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…the Olympic-class ocean liner Titanic collided with an iceberg on her maiden voyage across the Atlantic. Over 1,600 passengers members would die in the sinking.
…On the homefront, Woodrow Wilson, the Princeton President-turned New Jersey governor was elected President in a three-way race with William Taft and Theodore Roosevelt.
…In Washington, D.C. 3,000 Yoschino cherry trees—a gift of the mayor of Tokyo to the United States, are planted in the tidal basin near the future site of the Jefferson Memorial. Each year the cherry blossom would serve as one of the U.S. capital’s most popular tourist attractions.
…The year saw the first formulation of vitamins, the establishment of the Girl Scouts of America, and the introduction of the National Biscuit Company’s newest cookie, the Oreo.
…In Sports, the Summer Olympics held in Stockholm featured America’s first multi-sport superstar Jim Thorpe winning gold in the Pentathlon.
…In literature the year was highlighted by the first appearances of Edgar Rice Burrough’s Tarzan and Sax Rohmer’s Fu Manchu.
In 1912, the Navy Medical Department remained a small peacetime organization consisting of 1,228 hospital corpsmen, 110 nurses, 302 physicians and two dentists. The Navy operated in hospitals stateside and abroad in Annapolis, Md., Brooklyn, N.Y., Cañacao, P.I., Chelsea, Mass., Great Lakes, Ill., Guam, Guantanamo Bay (Cuba), Las Animas, Colo., Mare Island, Calif., Narragansett Bay, R.I., Norfolk, Va., Olongapo, P.I., Philadelphia, Pa., Port Royal, S.C., Portsmouth, N.H., Puget Sound, Wash., Tutuila (America Samoa), Washington, D.C. and Yokohama (Japan). Naval Hospital Pensacola was placed on inactive status. Hospitals in San Juan, P.R., and Sitka, Alaska, were disestablished. USS Solace was the only hospital ship still in commission.
In 1912, there were more deaths by drowning (asphyxia ex submersione) than any other cause (57). Tuberculosis was the second most common cause of death (32). Unusual causes of death reported to the Bureau of Medicine in 1912 included: inhalation of chloroform (self- administered for relief of a headache), and one death by lightning (occurring at the Marine Corps Rifle Range in Winthrop, MD on June 2, 1912)
The case of alcoholism in the Navy a 30-year low (241 cases). The rate of alcoholism from 1902 to 1912 (3.89 percent) had dropped from each of the previous ten-year periods (7.93 percent from 1892 to 1902; 24.71 percent from 1882-1892).
Gonorrhea (5,403), Tonsillitis (2,501), and Chancroid (2,169) were the most prevalent diseases and ailments in 1912. Navy and Marine Corps personnel suffered from 8,996 cases of venereal diseases (Gonorrhea, Chancroid, Syphilis) in 1912.
The Navy Dental Corps was established by law until August 22, 1912 but did not see its first appointment until two months afterwards. On the 23rd and 24th October 1912, respectively, Drs. Emory Bryant and William N. Cogan were appointed as temporary Navy dentists or “Acting Assistant Dental Surgeons.” By 1912, both were already well-established dentists in Washington, DC. Bryant (1866-1935), boasted presidents and congressmen among his patients. Cogan (1856-1943) was the dean of Georgetown Dental School. Ostensibly, Bryant and Cogan were appointed to help select candidates for the first officers in the Dental Corps. Cogan and Bryant were ordered to “active duty” on the 30th and 31st of October 1912. Naval Registers list both as serving in the “Medical Reserve Corps” in 1912 and afterward 1913 as officers in the “Dental Reserve Corps.”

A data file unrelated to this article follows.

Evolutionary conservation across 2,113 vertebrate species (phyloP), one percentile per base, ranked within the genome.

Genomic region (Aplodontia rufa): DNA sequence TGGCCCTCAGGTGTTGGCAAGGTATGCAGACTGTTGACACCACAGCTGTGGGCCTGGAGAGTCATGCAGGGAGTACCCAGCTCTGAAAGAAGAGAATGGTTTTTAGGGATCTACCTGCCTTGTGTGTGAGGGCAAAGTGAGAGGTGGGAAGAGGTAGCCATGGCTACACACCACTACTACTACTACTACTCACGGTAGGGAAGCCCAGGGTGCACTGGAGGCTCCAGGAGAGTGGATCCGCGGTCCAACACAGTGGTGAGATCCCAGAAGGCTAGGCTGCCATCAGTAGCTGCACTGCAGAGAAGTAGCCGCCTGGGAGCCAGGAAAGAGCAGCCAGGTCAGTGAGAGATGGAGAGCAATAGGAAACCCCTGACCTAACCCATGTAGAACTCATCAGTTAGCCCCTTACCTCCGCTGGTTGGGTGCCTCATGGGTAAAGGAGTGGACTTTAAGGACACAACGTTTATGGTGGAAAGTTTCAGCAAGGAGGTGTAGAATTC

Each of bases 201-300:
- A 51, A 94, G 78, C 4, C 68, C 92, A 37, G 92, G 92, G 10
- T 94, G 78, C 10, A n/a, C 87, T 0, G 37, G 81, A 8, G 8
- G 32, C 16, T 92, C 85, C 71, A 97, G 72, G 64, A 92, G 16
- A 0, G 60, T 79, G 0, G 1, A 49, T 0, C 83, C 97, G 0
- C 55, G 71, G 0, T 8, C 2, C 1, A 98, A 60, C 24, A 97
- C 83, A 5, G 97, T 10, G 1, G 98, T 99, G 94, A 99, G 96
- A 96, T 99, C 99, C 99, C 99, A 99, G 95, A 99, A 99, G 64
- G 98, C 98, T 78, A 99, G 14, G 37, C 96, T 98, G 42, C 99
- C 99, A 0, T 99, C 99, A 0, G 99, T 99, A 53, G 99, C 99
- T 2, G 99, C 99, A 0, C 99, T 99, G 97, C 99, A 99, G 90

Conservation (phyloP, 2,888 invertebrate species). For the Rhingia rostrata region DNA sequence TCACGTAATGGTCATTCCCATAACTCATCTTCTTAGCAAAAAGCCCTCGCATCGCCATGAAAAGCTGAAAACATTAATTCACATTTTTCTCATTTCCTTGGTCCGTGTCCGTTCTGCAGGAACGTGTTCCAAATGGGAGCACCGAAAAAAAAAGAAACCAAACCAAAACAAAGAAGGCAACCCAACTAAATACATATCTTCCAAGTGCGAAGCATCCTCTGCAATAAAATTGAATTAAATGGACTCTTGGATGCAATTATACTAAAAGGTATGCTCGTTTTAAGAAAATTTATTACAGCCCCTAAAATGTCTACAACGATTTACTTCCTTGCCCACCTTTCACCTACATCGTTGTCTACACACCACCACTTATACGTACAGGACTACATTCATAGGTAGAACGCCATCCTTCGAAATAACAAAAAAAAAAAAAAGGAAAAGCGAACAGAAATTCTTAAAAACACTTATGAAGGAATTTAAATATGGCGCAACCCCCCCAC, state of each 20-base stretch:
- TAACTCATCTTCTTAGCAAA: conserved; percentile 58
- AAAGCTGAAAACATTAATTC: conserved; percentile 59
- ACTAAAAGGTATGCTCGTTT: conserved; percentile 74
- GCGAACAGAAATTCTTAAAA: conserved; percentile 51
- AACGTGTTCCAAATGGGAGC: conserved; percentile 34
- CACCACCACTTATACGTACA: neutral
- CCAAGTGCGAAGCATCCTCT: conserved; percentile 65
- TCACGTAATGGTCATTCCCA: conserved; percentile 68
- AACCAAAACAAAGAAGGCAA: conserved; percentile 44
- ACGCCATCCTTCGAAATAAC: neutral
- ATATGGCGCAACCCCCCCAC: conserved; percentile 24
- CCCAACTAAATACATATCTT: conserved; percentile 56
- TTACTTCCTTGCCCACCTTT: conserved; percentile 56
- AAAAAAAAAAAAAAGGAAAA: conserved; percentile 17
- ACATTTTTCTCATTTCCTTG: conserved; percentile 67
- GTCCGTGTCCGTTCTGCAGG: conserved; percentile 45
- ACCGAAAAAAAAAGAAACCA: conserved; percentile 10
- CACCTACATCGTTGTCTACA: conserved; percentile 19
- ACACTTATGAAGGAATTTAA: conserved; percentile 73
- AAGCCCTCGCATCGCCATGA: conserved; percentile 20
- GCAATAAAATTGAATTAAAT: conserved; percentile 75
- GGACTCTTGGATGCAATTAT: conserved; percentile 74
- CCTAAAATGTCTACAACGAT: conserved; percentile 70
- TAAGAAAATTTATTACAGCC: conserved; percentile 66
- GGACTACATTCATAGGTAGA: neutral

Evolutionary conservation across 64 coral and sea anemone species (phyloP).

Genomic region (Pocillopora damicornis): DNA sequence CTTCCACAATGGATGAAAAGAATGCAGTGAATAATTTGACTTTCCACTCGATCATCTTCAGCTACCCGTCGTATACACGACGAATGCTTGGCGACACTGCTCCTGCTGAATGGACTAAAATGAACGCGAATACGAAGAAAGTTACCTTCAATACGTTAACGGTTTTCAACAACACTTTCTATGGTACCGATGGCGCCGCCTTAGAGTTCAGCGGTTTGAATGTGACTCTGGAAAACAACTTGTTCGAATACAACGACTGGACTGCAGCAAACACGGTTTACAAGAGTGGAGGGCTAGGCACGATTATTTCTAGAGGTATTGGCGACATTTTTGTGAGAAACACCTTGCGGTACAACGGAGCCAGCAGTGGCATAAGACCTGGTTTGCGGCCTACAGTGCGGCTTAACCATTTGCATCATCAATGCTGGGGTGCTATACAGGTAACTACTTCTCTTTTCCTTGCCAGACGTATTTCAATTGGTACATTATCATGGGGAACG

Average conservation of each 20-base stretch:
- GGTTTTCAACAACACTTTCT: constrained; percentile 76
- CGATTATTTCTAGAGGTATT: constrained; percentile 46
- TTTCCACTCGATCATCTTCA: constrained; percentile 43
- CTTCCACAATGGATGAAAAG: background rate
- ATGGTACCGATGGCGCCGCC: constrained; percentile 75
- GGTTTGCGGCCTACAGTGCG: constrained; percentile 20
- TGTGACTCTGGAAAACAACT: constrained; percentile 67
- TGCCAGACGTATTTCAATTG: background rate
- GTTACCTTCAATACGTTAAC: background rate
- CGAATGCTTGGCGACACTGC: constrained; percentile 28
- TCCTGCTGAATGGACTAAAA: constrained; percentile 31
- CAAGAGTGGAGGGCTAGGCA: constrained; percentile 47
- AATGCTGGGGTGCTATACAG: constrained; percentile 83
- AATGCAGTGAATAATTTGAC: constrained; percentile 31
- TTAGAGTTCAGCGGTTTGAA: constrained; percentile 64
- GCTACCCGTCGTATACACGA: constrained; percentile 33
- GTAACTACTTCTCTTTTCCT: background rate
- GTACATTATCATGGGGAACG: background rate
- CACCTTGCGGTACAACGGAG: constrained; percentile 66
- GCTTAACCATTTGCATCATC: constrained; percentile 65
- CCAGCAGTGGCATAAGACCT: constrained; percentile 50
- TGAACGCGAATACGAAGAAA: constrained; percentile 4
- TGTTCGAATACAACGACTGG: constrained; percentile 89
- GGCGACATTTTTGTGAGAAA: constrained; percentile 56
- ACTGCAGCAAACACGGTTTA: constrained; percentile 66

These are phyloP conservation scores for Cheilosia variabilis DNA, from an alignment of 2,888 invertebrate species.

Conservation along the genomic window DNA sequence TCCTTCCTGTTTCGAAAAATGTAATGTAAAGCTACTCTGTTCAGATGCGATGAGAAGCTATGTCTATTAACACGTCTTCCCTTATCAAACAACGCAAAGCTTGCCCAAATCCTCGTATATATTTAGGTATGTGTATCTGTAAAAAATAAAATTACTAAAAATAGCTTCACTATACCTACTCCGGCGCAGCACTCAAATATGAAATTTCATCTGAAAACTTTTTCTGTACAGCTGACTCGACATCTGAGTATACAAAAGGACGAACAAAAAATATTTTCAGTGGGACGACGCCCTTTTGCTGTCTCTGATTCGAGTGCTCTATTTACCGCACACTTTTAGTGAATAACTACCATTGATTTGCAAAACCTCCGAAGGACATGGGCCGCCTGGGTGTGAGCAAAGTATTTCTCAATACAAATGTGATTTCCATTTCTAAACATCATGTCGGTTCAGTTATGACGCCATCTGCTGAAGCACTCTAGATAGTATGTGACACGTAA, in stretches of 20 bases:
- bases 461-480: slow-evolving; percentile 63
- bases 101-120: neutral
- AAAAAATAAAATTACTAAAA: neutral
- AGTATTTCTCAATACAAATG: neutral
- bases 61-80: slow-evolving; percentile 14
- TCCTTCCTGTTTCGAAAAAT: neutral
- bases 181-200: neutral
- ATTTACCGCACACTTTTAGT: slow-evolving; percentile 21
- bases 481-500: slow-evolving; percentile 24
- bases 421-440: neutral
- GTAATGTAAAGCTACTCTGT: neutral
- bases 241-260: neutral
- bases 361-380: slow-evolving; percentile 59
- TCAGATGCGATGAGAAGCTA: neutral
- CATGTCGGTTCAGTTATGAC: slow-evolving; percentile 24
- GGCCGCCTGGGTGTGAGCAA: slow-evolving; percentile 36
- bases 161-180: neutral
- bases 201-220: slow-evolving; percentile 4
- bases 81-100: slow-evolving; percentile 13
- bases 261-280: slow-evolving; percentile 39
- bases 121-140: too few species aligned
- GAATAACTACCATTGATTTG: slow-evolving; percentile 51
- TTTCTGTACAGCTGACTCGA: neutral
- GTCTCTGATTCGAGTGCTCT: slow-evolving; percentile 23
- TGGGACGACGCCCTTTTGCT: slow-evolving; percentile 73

When senior civilian dentist Emory Bryant, DDS, was appointed “Acting Assistant Dental Surgeon” in the Navy on October 23, 1912, his mission was nothing more than to oversee the formation of the military service’s newest staff corps. The Act of Congress establishing the Dental Corps (on 22 August 1912) held that all Navy dentists appointed must be “trained in several branches of dentistry, of good moral character, of unquestionable professional ability” and “shall pass a satisfactory physical and professional examination.” Per instruction of Navy Surgeon General Charles Stokes, Dr. Bryant was charged with the development of the examination structure and protocol and creation of the Dental Corps Examination Board.
Following a serious earthquake in Turkey, Navy medical officers and corpsmen from USS Scorpion visited many of the afflicted villages relieving some of the injuries and starvation.
Following the Battle of Azua (first major battle in the Dominican War of Independence), Navy medical officers and hospital corpsmen established a field hospital where many of the wounded were dressed and necessary operations performed.
On August 22, 1912 the Naval Act established a Medical Reserve Corps. Under this act, candidates are examined for entry into the Reserve Corps; after completing the course of instruction at the naval medical school they are further examined and if found qualified are commissioned into the Medical Corps. Also, in 1912, the Navy sent one of its physician to instruct medical officers of the Naval Militia on naval customs and methods so that they may be in “closer touch” with the Naval Establishment.
Navy Surgeon Frank Pleadwell cautioned shipmates about the spread of germs on “speaking tubes and telephone receivers” aboard ships. You did not want to use a telephone receiver just used by someone suffering tuberculosis, diphtheria, mumps, syphilis, an ordinary cold or some moth-borne illness. In 1912, Pleadwell proposed that the Navy mouthpieces of public telephones and speaking tubes should be constructed to allow for regular cleansing and be lined with some sort of enamel finish.